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State of California May Revoke Wells Fargo's Insurance License

by Precise Leads

December 8, 2017

The California Department of Insurance alleges Wells Fargo sold policies to 1,500 consumers without their permission between 2008 and 2016.

Following a string of scandals, Wells Fargo now faces a possible suspension or revocation of its insurance license in California after an investigation by the state’s Department of Insurance uncovered what it alleges were unauthorized policy sales to some 1,500 consumers between 2008 and 2016. According to the agency, the bank sold renter’s insurance and term life policies through an online referral program that included four different insurers without obtaining permission from the bank’s customers, who were subsequently charged premiums.

“Companies that are licensed to transact insurance have an obligation to act with integrity, comply with all state and insurance laws and represent the best interests of consumers,” California Insurance Commissioner Dave Jones said. “When any producer violates consumer trust in the name of profit, it reflects poorly on the entire profession.”

Wells Fargo released a statement saying that it disbanded the online referral program in late 2016 and undertaken an internal review of the matter. The bank added that it has cooperated with the state’s insurance regulators for about a year. “We are sorry for any harm this caused our customers and we are making things right for them as part of an ongoing remediation,” the bank statement said.

Bank Exits Persona, Commercial Insurance

California’s disclosure of its investigation into Wells Fargo’s insurance sales practices came on the heels of an announcement in late November that the bank will end all of its personal coverage lines, including auto, homeowner, renters, and umbrella personal insurance products, by the first quarter of next year. The bank will continue to provide its personal insurance products prior to that date.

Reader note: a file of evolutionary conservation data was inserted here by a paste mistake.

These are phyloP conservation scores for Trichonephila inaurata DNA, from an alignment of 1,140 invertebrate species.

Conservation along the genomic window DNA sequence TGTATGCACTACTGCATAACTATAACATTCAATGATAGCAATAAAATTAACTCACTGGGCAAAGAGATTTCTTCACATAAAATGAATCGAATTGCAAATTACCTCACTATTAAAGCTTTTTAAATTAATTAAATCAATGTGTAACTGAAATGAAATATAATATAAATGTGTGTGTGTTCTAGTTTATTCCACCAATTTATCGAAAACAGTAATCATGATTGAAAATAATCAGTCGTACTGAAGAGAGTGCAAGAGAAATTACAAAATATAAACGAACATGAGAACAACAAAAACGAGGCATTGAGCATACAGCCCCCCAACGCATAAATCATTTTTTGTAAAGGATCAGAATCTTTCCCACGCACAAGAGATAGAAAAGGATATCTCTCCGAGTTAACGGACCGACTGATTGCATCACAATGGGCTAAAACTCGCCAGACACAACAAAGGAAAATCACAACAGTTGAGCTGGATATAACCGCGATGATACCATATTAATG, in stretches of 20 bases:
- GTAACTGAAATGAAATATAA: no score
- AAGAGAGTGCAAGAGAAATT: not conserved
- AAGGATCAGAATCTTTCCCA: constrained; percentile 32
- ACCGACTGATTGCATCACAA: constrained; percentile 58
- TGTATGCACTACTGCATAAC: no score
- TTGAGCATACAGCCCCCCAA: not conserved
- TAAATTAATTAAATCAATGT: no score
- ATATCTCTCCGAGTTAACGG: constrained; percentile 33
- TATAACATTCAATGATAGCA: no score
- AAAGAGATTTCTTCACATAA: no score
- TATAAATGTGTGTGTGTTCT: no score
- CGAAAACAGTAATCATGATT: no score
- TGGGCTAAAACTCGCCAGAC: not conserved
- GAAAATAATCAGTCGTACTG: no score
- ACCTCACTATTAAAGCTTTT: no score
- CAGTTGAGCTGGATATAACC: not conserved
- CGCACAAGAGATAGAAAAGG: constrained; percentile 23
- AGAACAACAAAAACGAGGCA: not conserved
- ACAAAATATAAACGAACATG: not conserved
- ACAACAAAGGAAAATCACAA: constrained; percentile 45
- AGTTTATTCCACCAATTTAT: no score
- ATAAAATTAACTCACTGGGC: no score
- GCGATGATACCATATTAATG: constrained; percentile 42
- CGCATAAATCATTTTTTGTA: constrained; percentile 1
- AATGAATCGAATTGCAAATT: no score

Coupled with its recently closed deal to sell its commercial insurance unit to USI Insurance Services, the decision to exit from the personal insurance lines effectively shutters all of the Wells Fargo’s insurance operations. Wells Fargo reportedly expects to gain $2 billion from the sale to USI.

Known as Wells Fargo Insurance Services USA, the commercial division included the bank’s commercial insurance brokerage and consulting business, employee benefits, and property and casualty national practices. USI also acquired the bank’s Safehold Special Risk, small business insurance, student insurance, individual health, and private risk management insurance lines.

In addition, the bank agreed last month to sell its crop insurance brokerage operations to Hub International Limited. In 2015, Wells Fargo divested its crop insurance business, Rural Community Insurance Services, and its subsidiary, Rural Community Insurance Co. Zurich American Insurance Co., a subsidiary of Zurich Insurance Group, picked up that division.

Troubles in Auto Lending, Mortgage Units

The insurance divestitures and the California allegations are the latest in a series of highly publicized missteps by the bank. In August, Wells Fargo agreed to pay $80 million to bank customers who had been charged for duplicate auto insurance. As many as 800,000 clients were billed for car insurance even though they already owned an auto policy.

Also in the summer, the bank revealed that it had extended the terms of mortgage loans in default without informing the borrowers. Despite lowering monthly fees, borrowers were burdened with a higher loan total because the mortgage payments stretched over a longer period of time.

Those scandals came after the bank was fined $190 million by the Consumer Financial Protection Bureau, the Office of the Comptroller of the Currency, and the Office of the Los Angeles City Attorney following a revelation that bank employees opened 2.1 million customer accounts without permission. The bank’s CEO resigned and 5,000 employees were fired when the scandal came to light.

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